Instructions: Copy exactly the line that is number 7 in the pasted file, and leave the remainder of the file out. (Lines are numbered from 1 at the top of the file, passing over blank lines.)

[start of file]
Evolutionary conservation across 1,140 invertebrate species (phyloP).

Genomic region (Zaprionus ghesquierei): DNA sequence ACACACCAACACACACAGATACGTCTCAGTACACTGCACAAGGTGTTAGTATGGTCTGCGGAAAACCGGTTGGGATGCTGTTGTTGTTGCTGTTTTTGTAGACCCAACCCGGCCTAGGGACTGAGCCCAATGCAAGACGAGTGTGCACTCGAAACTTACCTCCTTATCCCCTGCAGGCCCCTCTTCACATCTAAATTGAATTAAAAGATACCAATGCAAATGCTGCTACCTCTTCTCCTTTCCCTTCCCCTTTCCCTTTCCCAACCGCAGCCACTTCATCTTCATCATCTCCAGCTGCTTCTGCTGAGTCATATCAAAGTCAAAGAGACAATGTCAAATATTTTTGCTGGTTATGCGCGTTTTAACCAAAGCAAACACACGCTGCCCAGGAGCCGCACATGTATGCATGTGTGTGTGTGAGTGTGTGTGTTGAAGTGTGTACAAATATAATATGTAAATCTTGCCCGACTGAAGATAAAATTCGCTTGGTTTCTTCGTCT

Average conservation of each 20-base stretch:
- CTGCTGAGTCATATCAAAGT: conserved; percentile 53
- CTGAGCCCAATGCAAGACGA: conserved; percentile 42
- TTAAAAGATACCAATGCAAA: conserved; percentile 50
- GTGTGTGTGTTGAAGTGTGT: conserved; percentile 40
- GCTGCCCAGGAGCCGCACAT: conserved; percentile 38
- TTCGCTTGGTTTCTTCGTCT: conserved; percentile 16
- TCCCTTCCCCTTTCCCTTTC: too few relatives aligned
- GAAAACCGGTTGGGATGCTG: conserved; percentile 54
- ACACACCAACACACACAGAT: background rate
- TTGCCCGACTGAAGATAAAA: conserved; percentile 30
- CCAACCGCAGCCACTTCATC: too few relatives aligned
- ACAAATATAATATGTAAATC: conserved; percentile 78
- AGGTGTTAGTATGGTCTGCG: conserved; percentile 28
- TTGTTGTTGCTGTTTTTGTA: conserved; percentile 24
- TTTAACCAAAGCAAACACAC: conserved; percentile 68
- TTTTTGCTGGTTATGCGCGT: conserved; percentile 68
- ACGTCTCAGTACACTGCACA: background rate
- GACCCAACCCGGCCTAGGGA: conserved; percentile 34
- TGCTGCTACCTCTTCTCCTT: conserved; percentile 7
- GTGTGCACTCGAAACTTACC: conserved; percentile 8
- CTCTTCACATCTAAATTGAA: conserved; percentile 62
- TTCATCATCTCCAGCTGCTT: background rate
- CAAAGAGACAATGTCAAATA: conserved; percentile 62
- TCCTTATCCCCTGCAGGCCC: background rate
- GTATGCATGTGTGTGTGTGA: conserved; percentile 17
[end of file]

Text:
- GTGTGTGTGTTGAAGTGTGT: conserved; percentile 40